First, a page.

With Paris gearing up to unveil its bid for the 2024 Olympic Games (set for June 23rd), as a Frenchman, I'm left wondering whether the adage "third time's the charm" bears any value. For those not in the know, Paris traumatically lost in 1992 to Barcelona, in 2008 to Beijing and in 2012 to London. Why would it be different this time around? Well, the renewed impetus revolves around the nomination of Bernard Lapasset, the Chairman of the international rugby federation, and Tony Estanguet, a three time canoeing Olympic champion, as leaders of Paris' bid in an effort to show that it is the "leaders of sport, not state" that are in control. For all our cynical ways, us French were "shocked, shocked" to find that politics played a part in the decision to award Olympic Games.
Taking another stab at it and standing in stark contrast with the city's previous bids, Paris mayor Anne Hidalgo has tried to depoliticize this fourth attempt at securing the first Olympic Games hosted on French territory in a century (indeed, Paris last held this honor in 1924). With this in mind, Lapasset has started making rounds supporting the French capital, saying with every occasion he gets that his team will lead a new approach, with sporting officials and athletes at the forefront.
However, taking this statement at face value, the French media has recently been up in arms over what has become an unlikely sticking point in an Olympic bid: where to organize the sailing competition were Paris to win the bid. Since the city of lights can only boast having the narrow river Seine splitting it in two, the competition will have to be outsourced to one of France's many ports and summer resorts.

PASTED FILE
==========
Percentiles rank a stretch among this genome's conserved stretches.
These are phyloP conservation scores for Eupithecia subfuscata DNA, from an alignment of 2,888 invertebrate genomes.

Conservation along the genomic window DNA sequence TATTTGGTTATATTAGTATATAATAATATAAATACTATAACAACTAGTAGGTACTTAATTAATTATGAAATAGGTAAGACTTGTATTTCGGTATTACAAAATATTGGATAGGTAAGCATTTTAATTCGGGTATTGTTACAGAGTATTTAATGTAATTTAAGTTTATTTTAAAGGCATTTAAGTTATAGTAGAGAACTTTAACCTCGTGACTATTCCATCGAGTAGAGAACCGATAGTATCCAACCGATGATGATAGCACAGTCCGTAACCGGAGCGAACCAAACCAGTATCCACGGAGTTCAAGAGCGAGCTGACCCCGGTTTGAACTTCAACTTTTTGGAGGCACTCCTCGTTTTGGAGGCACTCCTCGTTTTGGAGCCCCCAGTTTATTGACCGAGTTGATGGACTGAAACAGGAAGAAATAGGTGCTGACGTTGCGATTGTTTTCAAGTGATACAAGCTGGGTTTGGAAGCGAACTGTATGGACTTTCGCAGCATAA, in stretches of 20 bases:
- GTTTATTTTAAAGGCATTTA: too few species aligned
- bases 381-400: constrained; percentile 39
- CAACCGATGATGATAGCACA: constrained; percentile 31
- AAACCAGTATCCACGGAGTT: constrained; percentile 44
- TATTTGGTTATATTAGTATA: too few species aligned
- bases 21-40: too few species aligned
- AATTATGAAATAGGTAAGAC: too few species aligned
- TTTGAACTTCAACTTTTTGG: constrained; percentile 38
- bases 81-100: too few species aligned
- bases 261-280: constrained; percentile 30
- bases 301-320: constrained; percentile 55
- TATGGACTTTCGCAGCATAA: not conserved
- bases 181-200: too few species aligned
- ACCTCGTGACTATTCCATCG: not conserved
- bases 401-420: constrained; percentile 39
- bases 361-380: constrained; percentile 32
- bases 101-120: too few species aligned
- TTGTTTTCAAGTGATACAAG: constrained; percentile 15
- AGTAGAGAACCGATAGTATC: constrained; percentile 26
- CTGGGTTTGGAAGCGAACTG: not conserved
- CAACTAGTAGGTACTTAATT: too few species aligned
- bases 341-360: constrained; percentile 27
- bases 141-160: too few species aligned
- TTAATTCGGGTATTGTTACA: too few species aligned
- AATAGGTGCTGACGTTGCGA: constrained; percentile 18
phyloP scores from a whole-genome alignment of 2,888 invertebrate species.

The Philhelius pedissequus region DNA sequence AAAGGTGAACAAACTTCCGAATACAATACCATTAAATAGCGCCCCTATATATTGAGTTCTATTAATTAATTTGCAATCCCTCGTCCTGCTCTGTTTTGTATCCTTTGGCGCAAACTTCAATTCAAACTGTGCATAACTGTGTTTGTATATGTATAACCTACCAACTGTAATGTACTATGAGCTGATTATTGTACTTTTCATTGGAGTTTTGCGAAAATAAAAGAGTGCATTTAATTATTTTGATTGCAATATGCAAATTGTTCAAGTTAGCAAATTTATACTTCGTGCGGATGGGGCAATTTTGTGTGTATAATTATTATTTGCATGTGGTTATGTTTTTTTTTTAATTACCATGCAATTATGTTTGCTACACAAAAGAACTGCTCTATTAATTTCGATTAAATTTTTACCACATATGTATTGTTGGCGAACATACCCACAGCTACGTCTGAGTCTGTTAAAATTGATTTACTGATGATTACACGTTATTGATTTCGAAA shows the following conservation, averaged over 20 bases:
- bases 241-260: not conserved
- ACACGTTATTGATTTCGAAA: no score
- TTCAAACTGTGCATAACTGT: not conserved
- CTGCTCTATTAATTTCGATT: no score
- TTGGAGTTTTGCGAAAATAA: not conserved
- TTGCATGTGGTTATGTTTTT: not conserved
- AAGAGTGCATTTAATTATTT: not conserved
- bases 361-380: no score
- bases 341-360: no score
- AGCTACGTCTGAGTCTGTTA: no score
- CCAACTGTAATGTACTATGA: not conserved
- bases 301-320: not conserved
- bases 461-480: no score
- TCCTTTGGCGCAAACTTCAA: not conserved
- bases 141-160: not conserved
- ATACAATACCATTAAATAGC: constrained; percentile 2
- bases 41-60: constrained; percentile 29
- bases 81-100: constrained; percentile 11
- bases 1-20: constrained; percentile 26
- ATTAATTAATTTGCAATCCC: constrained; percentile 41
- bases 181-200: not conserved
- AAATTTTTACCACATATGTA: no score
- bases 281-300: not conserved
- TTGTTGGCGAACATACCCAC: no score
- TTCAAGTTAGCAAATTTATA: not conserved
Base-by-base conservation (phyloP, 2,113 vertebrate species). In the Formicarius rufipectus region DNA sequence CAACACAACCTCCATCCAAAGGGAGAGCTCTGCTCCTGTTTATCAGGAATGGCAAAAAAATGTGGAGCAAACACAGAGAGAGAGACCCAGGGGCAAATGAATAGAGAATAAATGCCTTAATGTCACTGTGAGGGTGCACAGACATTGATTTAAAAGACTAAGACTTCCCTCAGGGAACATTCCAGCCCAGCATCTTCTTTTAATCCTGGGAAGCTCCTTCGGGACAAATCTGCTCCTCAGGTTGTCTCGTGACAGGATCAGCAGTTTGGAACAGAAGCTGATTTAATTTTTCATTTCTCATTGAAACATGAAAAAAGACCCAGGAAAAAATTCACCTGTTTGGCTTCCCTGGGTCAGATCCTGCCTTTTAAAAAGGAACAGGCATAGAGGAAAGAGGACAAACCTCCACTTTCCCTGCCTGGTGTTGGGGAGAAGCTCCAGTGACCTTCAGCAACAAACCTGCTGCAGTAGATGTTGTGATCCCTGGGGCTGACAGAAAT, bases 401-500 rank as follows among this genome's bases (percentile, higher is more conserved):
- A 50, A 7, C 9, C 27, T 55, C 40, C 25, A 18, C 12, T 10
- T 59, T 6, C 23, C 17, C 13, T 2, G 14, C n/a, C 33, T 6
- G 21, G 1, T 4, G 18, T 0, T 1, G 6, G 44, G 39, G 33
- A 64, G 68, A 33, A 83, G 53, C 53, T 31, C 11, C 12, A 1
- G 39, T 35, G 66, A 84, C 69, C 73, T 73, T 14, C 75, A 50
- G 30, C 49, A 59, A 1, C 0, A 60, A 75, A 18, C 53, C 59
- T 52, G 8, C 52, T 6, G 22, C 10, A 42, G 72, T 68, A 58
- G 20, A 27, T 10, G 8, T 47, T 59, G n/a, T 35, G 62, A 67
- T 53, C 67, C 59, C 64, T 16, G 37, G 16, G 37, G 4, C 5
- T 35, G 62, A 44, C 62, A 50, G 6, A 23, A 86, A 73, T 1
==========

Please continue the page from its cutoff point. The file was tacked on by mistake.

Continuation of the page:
With several such cities in the mix, all eyes have naturally turned to the decision making process, hungry for any detail that would contradict Lapasset's boastful remarks of empowering athletes at the expense of politicians. Of course, the media remarked, the competition will be won by La Rochelle (who won the previous two bids). No, clamored others, Brest will secure the rights because the president of the French Sailing Federation hails from there.
For those getting their info through the grapevine, the Marseille Senator, who is a close friend of the president of the French Olympic Committee, will definitely sway the decision and Marseille would win the rights. Meanwhile, sports enthusiasts were disappointed to find that Morbihan, the so-called "sportsman choice" in sailing, which is also in the running, could find itself deprived of the Olympic crown by the same political ploys of the past.
Of course, such petty intrigues could seem laughable for those less versed in the French political scene, but they point to the unprecedented amount of emotional energy that surrounds Paris' 2024 Olympic bid. Even if the winner won't be announced until 2017, and even if Rome, Boston and Hamburg have also thrown in the hat (while Budapest, Qatar and Azerbaijan are also expected to run), many already feel that the city of lights, wronged three times already by political machinations, deserves to be rewarded with the 2024 bid.
For a language that has several pages in the thesaurus for the "unhappiness" entry and for a people that has their expectations for the coming year "ranked lower than those in Iraq or Afghanistan" (Gallup poll), losing the 2024 Olympic Games would constitute an unforgivable tragedy in France.
Bernard Lapasset might have thrown himself in the lion's den with his obstinate remarks about putting sportsmen first. With so many swirling political interests surrounding the sailing competition, Lapasset, however, has an unmissable opportunity to rise to the expectation he himself set.